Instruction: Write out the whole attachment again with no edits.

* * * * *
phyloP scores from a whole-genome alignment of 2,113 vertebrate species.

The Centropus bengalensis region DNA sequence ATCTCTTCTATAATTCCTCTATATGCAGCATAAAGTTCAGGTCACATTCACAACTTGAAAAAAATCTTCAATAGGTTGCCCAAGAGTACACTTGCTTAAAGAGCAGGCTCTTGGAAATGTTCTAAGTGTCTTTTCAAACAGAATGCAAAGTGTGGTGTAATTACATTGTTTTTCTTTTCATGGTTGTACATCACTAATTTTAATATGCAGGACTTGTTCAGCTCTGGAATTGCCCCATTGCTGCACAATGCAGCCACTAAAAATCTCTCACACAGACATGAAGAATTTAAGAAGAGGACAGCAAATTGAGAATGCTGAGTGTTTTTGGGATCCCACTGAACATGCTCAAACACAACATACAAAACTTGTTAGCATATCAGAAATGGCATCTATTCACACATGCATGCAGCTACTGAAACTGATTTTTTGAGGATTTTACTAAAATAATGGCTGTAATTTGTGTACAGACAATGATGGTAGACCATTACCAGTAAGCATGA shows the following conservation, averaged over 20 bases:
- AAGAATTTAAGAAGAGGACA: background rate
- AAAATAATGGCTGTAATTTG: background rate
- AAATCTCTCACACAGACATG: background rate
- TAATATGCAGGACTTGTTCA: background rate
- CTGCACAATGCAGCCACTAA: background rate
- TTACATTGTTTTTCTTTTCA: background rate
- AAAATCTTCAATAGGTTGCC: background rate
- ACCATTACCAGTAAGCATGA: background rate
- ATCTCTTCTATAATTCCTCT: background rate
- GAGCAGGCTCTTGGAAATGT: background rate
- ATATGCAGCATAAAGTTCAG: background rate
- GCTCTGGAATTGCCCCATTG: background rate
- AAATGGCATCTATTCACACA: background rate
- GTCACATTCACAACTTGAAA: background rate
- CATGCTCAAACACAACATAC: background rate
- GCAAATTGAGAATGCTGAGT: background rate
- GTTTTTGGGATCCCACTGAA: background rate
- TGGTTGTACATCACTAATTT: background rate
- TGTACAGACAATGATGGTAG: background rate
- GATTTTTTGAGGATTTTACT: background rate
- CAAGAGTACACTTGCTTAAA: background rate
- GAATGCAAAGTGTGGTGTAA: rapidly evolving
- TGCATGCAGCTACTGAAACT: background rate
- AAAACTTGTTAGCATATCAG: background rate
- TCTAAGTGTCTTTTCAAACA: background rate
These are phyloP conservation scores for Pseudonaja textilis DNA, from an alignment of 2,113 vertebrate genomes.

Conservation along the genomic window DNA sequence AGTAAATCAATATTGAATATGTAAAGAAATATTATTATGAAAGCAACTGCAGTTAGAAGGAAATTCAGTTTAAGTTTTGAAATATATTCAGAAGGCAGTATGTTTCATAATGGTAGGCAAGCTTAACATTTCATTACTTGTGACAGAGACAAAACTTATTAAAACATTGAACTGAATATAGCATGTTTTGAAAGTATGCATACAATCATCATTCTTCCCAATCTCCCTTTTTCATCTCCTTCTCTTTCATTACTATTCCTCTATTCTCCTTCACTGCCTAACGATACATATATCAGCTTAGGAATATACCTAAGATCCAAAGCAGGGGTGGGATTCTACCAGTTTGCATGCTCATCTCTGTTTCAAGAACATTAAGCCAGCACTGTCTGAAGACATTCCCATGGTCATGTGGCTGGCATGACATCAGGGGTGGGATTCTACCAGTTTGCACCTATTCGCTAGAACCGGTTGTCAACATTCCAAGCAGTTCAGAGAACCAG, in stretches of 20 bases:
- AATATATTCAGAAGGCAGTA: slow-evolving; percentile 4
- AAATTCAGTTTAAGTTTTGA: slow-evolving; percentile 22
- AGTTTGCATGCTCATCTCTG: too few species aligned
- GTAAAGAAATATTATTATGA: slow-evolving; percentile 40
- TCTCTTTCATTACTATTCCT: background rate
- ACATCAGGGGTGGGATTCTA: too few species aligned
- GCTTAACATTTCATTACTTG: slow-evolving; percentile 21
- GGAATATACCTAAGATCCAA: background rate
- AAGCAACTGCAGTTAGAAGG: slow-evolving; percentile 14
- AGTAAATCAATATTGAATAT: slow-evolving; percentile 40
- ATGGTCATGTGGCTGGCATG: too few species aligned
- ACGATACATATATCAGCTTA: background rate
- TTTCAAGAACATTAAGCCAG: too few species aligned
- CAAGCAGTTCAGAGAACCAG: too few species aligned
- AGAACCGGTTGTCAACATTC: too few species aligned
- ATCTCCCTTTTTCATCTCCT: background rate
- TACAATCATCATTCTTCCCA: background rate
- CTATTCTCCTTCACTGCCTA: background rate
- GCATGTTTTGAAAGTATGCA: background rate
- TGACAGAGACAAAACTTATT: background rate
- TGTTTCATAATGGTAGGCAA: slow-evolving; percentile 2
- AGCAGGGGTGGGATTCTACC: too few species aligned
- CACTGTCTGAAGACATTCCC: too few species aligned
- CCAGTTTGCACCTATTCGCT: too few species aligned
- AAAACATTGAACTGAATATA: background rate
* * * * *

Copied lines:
phyloP scores from a whole-genome alignment of 2,113 vertebrate species.

The Centropus bengalensis region DNA sequence ATCTCTTCTATAATTCCTCTATATGCAGCATAAAGTTCAGGTCACATTCACAACTTGAAAAAAATCTTCAATAGGTTGCCCAAGAGTACACTTGCTTAAAGAGCAGGCTCTTGGAAATGTTCTAAGTGTCTTTTCAAACAGAATGCAAAGTGTGGTGTAATTACATTGTTTTTCTTTTCATGGTTGTACATCACTAATTTTAATATGCAGGACTTGTTCAGCTCTGGAATTGCCCCATTGCTGCACAATGCAGCCACTAAAAATCTCTCACACAGACATGAAGAATTTAAGAAGAGGACAGCAAATTGAGAATGCTGAGTGTTTTTGGGATCCCACTGAACATGCTCAAACACAACATACAAAACTTGTTAGCATATCAGAAATGGCATCTATTCACACATGCATGCAGCTACTGAAACTGATTTTTTGAGGATTTTACTAAAATAATGGCTGTAATTTGTGTACAGACAATGATGGTAGACCATTACCAGTAAGCATGA shows the following conservation, averaged over 20 bases:
- AAGAATTTAAGAAGAGGACA: background rate
- AAAATAATGGCTGTAATTTG: background rate
- AAATCTCTCACACAGACATG: background rate
- TAATATGCAGGACTTGTTCA: background rate
- CTGCACAATGCAGCCACTAA: background rate
- TTACATTGTTTTTCTTTTCA: background rate
- AAAATCTTCAATAGGTTGCC: background rate
- ACCATTACCAGTAAGCATGA: background rate
- ATCTCTTCTATAATTCCTCT: background rate
- GAGCAGGCTCTTGGAAATGT: background rate
- ATATGCAGCATAAAGTTCAG: background rate
- GCTCTGGAATTGCCCCATTG: background rate
- AAATGGCATCTATTCACACA: background rate
- GTCACATTCACAACTTGAAA: background rate
- CATGCTCAAACACAACATAC: background rate
- GCAAATTGAGAATGCTGAGT: background rate
- GTTTTTGGGATCCCACTGAA: background rate
- TGGTTGTACATCACTAATTT: background rate
- TGTACAGACAATGATGGTAG: background rate
- GATTTTTTGAGGATTTTACT: background rate
- CAAGAGTACACTTGCTTAAA: background rate
- GAATGCAAAGTGTGGTGTAA: rapidly evolving
- TGCATGCAGCTACTGAAACT: background rate
- AAAACTTGTTAGCATATCAG: background rate
- TCTAAGTGTCTTTTCAAACA: background rate
These are phyloP conservation scores for Pseudonaja textilis DNA, from an alignment of 2,113 vertebrate genomes.

Conservation along the genomic window DNA sequence AGTAAATCAATATTGAATATGTAAAGAAATATTATTATGAAAGCAACTGCAGTTAGAAGGAAATTCAGTTTAAGTTTTGAAATATATTCAGAAGGCAGTATGTTTCATAATGGTAGGCAAGCTTAACATTTCATTACTTGTGACAGAGACAAAACTTATTAAAACATTGAACTGAATATAGCATGTTTTGAAAGTATGCATACAATCATCATTCTTCCCAATCTCCCTTTTTCATCTCCTTCTCTTTCATTACTATTCCTCTATTCTCCTTCACTGCCTAACGATACATATATCAGCTTAGGAATATACCTAAGATCCAAAGCAGGGGTGGGATTCTACCAGTTTGCATGCTCATCTCTGTTTCAAGAACATTAAGCCAGCACTGTCTGAAGACATTCCCATGGTCATGTGGCTGGCATGACATCAGGGGTGGGATTCTACCAGTTTGCACCTATTCGCTAGAACCGGTTGTCAACATTCCAAGCAGTTCAGAGAACCAG, in stretches of 20 bases:
- AATATATTCAGAAGGCAGTA: slow-evolving; percentile 4
- AAATTCAGTTTAAGTTTTGA: slow-evolving; percentile 22
- AGTTTGCATGCTCATCTCTG: too few species aligned
- GTAAAGAAATATTATTATGA: slow-evolving; percentile 40
- TCTCTTTCATTACTATTCCT: background rate
- ACATCAGGGGTGGGATTCTA: too few species aligned
- GCTTAACATTTCATTACTTG: slow-evolving; percentile 21
- GGAATATACCTAAGATCCAA: background rate
- AAGCAACTGCAGTTAGAAGG: slow-evolving; percentile 14
- AGTAAATCAATATTGAATAT: slow-evolving; percentile 40
- ATGGTCATGTGGCTGGCATG: too few species aligned
- ACGATACATATATCAGCTTA: background rate
- TTTCAAGAACATTAAGCCAG: too few species aligned
- CAAGCAGTTCAGAGAACCAG: too few species aligned
- AGAACCGGTTGTCAACATTC: too few species aligned
- ATCTCCCTTTTTCATCTCCT: background rate
- TACAATCATCATTCTTCCCA: background rate
- CTATTCTCCTTCACTGCCTA: background rate
- GCATGTTTTGAAAGTATGCA: background rate
- TGACAGAGACAAAACTTATT: background rate
- TGTTTCATAATGGTAGGCAA: slow-evolving; percentile 2
- AGCAGGGGTGGGATTCTACC: too few species aligned
- CACTGTCTGAAGACATTCCC: too few species aligned
- CCAGTTTGCACCTATTCGCT: too few species aligned
- AAAACATTGAACTGAATATA: background rate